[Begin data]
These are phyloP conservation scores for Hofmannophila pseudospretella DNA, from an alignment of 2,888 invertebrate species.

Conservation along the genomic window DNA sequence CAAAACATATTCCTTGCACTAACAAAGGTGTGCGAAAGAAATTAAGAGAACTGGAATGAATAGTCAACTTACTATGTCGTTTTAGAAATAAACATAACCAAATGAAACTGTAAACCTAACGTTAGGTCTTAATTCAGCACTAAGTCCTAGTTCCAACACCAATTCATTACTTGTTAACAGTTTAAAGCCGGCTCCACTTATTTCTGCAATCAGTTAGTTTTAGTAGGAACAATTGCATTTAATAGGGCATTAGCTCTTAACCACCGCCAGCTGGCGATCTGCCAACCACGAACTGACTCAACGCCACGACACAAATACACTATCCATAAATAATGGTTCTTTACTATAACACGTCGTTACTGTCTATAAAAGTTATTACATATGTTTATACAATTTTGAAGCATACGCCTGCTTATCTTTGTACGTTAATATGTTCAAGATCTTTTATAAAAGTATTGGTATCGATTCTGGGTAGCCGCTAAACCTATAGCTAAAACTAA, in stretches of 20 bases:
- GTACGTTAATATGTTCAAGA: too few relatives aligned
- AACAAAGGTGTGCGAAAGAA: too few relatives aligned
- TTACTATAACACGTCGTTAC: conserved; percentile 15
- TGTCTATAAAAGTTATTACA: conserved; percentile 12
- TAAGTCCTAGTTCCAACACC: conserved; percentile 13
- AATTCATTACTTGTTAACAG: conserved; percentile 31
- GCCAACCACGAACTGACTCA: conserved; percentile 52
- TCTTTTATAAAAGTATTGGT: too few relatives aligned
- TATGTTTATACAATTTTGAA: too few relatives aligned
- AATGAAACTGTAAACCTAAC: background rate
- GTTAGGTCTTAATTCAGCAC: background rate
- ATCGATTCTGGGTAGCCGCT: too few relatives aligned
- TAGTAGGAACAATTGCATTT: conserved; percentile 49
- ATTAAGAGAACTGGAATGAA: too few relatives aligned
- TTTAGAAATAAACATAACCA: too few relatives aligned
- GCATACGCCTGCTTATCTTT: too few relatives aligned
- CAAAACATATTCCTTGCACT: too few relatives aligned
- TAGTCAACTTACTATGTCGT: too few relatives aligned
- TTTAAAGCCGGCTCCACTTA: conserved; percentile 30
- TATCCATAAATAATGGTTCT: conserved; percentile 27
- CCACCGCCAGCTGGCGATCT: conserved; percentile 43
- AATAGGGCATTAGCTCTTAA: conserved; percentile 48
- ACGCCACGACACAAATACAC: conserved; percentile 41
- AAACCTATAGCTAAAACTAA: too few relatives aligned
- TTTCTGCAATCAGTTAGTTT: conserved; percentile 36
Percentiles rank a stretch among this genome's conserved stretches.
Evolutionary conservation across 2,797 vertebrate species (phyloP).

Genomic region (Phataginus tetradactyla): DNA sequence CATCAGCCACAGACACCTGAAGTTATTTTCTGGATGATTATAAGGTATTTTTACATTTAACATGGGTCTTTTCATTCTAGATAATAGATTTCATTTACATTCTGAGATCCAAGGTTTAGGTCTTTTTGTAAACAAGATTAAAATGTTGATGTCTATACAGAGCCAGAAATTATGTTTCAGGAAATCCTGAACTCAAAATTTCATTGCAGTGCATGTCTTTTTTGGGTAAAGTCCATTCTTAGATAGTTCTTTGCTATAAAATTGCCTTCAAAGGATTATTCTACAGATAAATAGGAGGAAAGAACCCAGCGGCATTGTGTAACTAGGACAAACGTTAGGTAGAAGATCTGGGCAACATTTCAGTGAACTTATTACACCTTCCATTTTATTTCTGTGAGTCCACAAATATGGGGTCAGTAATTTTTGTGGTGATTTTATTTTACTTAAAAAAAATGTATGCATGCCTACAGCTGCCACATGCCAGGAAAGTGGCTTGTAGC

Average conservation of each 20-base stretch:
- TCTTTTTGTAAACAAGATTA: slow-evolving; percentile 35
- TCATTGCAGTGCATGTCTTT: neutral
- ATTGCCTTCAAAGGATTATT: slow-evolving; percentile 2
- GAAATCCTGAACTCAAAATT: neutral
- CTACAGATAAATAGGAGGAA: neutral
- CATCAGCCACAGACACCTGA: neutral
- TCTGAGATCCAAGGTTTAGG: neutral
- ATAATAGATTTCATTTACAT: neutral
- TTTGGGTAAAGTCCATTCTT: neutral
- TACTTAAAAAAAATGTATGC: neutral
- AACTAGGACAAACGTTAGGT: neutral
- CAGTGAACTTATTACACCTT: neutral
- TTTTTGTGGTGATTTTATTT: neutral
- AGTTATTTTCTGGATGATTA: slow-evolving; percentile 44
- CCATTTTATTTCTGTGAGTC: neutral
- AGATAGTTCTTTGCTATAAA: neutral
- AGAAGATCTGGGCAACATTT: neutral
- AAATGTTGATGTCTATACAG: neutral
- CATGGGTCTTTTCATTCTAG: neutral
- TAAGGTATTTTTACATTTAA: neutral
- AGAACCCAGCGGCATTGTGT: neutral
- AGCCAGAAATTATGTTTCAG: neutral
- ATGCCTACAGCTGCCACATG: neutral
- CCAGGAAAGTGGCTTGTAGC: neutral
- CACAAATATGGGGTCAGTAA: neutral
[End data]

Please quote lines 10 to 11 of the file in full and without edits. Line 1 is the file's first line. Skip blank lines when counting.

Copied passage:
- TCTTTTATAAAAGTATTGGT: too few relatives aligned
- TATGTTTATACAATTTTGAA: too few relatives aligned